Mac Privacy Preferences

You can view and change your Mac's privacy preferences in System Preferences, Security & Privacy. You can see which apps you have installed that requested access to things like Contacts, Photos, Location and other information. You can grant and revoke privacy permissions to these apps. You can also read more about what these apps can access.

Video Transcript
Hi, this is Gary with MacMost.com. On this episode let's take a look at the Privacy Settings on your Mac. To find them go to System Preferences and then choose Security & Privacy. Then choose the fourth section here, Privacy. Here you're going to see all the privacy settings for your Mac. This is the High Sierra version so if you have an older version of Mac OS it may look a little different.

Now you've got a list of categories on the your and the controls on your right. So, for instance, we can look at Location Services. Which apps have the ability to tell your location. It gets your location from figuring out the WiFi signal. Where the WiFi routers around you are located and then it kind of figures it out. That's how your Mac knows your location without actually having a GPS chip inside it.
These apps here, the ones that are checked, have the ability to know your location. For instance Siri knows it so you can ask Siri for directions for nearby restaurants and things like that. Messages knows it and it will put your location there with messages that you send to people. Of course Maps. You can understand why that has that as well.

Various other apps may not have that ability. You can control that. You can determine which ones do and which ones don't. So these are all the ones that have requested that ability. But only the ones that have a checkmark next to them are the ones that actually have been granted that ability. A lot of times when you install apps or use them for the first time they'll ask you whether or not they can have access to something like Location Services. You can say okay or no. You'll also notice here, for Location Services, you have this little arrow here which, as you can see, indicates that the app has used your location in the last 24 hours. So it gives you an idea of whether its actually using it or not. So some of these have not really been using it recently and other ones have.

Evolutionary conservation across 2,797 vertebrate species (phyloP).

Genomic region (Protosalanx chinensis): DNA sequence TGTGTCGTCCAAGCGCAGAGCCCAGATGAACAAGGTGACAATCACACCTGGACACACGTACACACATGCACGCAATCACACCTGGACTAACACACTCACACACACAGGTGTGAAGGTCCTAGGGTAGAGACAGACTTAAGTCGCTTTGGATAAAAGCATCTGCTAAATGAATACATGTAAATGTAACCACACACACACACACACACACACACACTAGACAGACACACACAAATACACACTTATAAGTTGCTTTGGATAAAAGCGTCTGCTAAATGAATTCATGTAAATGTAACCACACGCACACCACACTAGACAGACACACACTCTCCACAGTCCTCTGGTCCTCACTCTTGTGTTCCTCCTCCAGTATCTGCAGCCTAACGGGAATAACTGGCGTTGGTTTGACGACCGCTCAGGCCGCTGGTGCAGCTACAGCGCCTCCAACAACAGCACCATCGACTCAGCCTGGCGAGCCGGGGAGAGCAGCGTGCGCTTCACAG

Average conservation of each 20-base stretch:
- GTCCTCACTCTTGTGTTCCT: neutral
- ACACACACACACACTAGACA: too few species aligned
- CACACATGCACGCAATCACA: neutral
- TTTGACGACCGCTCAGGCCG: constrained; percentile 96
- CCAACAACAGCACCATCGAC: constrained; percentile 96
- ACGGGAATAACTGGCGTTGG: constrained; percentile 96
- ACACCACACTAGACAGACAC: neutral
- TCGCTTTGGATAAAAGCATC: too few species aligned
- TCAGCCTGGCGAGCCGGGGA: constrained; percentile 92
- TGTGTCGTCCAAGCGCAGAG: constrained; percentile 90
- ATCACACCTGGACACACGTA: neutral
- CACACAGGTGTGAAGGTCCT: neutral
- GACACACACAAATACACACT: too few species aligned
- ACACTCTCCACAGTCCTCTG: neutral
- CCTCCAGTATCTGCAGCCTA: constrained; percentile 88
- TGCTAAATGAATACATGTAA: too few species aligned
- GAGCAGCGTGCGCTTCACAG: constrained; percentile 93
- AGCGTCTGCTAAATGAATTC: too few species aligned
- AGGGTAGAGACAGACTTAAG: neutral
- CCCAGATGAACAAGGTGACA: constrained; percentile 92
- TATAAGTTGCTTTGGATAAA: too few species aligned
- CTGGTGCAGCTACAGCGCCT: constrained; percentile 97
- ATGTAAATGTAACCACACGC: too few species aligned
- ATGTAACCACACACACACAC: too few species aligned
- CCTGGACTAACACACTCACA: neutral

Now notice this is all grayed out. If I wanted to uncheck something I couldn't because they're not active. The reason for that is I haven't authenticated. You've got this Click the Lock to Make Changes here. So I'm going to click that and then enter my password and now that it's unlocked all of this can be checked or unchecked here. That's true for the rest of these categories as well.

Most of the categories are pretty self explanatory. Here are the apps that have access to your Contacts. So when I installed the Skype app it asked to have access to my contacts so I can easily dial numbers by name. Then you look and some of them don't have any. But you may find that you have some for apps you've installed.

Accessibility is an interesting one because it grants access for apps to be able to control your Mac and do different things with them. So, for instance, Automator you're going to want maybe to do some controls. Move the mouse around, access menu items, things like that. You would have had to grant Automator permission to do that. Other extensions and apps you may have installed like say BetterSnapTool here or Dropbox or Magnet. These all, of course, it's their very nature to control things in your Mac so they ask for permission to do that. So not just any app can go and do things like move windows around on your Mac. They actually have to be given permission.

If you want to revoke that permission you can do so here. You also have the ability to add an app to this. So typically you don't actually have to use that because the app itself will request permission. But you can actually select one and completely remove it from the list.

Also, the last one here is Analytics. This is what your Mac has permission to send back to Apple. You're asked this when you first install Mac OS or if you buy a new Mac and you first set it up. Here's where you can actually change your mind and change these controls. Apple collects these things and they're anonymous so they're not really a privacy concern but it helps Apple, you know, figure out where there might be problems or where they may need to do improvements.

A lot of these have little buttons where you can, you know, click on them and get more information if you want. It gives you lots of extra information though some of them don't. Now the typical Mac user may never need to actually go into here and check privacy settings. You grant them as the apps ask for them. You can decide then and you really never have to go in and check. Even as a professional Mac user I don't have to ever really have to go into these privacy settings to check anything. Every once in awhile an app may ask me to go in and grant it accessibility privileges so that it can perform the task that I've installed it for. So I may go in and do that but besides that you may never need to go in here.